Food - Drink
The Cold, Creamy Soup That Dates Back To The Middle Ages
By MATTHEW SPINA
When you think of soup, you probably picture a hot and comforting broth to get you through winter nights, but cold soups are popular throughout Europe and the Middle East. Spanish gazpacho and Persian chilled yogurt soup are two common varieties, but one popular cold soup dates all the way back to the Middle Ages.
Ajo blanco is a soup from Andalusia in southern Spain, made with stale bread, vinegar, water, almonds, and garlic. It traces back to the Moorish occupation of the Iberian peninsula in the Middle Ages, between the early 8th and late 15th centuries, and the all-important almonds could have been brought to Spain by the Moors themselves.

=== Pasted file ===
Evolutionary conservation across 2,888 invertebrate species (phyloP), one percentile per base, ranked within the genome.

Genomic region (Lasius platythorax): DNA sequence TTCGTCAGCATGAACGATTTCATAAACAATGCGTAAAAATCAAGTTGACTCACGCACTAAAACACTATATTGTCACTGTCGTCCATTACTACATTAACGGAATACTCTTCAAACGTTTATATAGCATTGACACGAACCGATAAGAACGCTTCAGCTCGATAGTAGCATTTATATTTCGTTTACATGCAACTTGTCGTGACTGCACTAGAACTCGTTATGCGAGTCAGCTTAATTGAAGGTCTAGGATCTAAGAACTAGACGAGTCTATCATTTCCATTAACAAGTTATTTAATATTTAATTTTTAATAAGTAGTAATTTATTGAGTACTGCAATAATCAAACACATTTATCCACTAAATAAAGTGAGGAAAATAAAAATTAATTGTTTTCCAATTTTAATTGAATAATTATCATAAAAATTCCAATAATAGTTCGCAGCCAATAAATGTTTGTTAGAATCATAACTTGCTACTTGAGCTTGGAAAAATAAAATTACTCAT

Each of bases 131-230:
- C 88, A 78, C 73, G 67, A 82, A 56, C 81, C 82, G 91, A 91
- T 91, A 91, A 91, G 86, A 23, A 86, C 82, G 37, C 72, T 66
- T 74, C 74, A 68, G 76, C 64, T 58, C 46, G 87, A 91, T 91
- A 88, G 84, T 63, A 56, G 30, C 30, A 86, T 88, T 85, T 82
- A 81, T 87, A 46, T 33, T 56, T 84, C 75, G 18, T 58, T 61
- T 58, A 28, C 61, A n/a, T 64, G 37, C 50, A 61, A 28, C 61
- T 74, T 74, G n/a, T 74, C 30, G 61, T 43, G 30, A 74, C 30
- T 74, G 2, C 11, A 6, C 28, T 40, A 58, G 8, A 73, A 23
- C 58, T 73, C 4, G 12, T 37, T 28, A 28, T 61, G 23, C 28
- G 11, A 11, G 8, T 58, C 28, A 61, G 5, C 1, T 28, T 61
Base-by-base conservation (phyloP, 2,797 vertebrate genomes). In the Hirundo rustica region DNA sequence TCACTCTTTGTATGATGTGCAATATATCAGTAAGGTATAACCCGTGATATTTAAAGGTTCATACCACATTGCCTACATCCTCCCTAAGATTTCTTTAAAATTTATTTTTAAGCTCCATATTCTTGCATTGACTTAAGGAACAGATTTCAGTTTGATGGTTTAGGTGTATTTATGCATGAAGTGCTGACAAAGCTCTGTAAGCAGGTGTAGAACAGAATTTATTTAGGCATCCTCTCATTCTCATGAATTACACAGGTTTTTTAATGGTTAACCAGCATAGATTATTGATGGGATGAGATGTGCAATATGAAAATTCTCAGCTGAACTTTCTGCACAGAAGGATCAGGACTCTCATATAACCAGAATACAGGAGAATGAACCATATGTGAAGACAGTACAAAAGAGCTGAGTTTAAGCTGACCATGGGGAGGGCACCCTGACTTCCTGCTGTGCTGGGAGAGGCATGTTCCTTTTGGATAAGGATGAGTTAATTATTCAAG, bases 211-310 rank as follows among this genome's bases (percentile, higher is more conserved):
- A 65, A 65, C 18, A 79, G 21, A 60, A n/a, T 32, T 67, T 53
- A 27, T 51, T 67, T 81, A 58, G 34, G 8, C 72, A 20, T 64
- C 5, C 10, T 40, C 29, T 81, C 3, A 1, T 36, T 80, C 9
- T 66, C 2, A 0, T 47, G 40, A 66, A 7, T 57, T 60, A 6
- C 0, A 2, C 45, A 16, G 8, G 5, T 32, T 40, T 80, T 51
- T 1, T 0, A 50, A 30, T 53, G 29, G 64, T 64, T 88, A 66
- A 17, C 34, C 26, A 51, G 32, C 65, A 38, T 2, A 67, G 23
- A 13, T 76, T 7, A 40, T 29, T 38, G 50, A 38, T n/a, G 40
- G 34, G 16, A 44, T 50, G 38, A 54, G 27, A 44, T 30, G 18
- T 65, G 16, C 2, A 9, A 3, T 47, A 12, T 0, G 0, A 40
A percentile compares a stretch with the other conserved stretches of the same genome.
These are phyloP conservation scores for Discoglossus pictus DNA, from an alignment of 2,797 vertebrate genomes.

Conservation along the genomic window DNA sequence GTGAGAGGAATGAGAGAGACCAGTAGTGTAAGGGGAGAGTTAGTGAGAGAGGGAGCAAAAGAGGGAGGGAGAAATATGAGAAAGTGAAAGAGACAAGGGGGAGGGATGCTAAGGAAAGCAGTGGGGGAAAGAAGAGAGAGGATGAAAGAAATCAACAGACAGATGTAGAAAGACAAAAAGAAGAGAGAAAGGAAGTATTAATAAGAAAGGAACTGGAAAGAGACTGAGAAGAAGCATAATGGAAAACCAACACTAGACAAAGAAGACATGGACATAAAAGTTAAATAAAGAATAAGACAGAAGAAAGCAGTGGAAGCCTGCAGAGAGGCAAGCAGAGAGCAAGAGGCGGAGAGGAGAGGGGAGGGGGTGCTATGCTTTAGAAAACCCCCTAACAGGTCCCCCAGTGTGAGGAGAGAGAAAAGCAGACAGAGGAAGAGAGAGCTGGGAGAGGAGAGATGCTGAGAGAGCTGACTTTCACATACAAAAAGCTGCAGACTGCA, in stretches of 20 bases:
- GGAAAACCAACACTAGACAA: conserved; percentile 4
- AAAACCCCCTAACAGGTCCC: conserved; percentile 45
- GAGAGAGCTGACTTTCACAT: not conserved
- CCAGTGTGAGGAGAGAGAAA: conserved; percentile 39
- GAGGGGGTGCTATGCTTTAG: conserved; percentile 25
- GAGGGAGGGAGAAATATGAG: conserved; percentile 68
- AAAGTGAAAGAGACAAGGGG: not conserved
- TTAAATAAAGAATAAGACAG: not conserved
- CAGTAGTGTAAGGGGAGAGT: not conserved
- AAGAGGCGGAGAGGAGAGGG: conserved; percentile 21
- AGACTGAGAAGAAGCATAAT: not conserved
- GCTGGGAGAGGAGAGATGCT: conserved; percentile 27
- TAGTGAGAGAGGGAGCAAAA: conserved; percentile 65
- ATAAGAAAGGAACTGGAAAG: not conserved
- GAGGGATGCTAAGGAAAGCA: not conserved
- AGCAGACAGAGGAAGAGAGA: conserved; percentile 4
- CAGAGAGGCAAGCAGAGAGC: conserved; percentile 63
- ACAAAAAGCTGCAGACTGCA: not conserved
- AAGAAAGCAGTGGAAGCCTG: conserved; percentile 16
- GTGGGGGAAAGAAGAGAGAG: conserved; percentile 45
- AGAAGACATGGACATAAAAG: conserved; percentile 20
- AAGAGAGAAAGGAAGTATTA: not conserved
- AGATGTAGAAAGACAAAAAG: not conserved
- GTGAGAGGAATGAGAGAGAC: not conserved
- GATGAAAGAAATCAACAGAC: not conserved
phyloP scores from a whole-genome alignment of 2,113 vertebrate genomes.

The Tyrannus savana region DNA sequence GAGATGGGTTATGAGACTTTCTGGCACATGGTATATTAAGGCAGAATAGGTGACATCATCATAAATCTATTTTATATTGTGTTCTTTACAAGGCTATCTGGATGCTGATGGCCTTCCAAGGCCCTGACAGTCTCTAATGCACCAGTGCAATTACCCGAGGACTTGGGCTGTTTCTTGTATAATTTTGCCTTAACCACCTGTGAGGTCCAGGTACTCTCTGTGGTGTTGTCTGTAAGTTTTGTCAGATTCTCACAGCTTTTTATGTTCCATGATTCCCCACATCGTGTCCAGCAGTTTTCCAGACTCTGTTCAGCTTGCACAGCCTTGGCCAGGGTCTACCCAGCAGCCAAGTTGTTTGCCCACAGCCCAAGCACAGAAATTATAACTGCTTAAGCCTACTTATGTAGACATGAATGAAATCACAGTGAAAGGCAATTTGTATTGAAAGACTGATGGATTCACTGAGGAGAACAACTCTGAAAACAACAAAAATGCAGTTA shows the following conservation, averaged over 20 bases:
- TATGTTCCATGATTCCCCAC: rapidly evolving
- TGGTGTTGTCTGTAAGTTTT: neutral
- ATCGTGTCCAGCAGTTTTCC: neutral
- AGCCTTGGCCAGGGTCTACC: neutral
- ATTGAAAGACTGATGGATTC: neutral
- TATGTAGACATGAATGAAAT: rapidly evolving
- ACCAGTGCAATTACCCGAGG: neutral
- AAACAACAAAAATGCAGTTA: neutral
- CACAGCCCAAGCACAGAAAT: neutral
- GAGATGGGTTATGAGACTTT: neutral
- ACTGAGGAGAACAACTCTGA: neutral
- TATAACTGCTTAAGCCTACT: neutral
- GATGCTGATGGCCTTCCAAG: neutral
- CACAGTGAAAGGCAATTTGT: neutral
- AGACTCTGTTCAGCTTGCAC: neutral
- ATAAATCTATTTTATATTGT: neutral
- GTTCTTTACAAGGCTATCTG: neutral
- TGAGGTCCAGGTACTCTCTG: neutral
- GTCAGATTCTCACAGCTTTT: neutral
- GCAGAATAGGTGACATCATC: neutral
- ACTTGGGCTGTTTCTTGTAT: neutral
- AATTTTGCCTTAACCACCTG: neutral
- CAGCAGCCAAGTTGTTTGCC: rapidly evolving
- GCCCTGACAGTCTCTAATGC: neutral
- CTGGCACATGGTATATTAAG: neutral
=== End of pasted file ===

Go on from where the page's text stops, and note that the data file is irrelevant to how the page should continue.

The taste of ajo blanco is usually quite subtle, like unsweetened almond milk plus a bit of garlic. The pureed almonds release their liquid to form the underlying base of the soup, but the texture is robust and extremely creamy because of the thick, pureed stale bread, and common garnishes like apples or grapes round out the dish.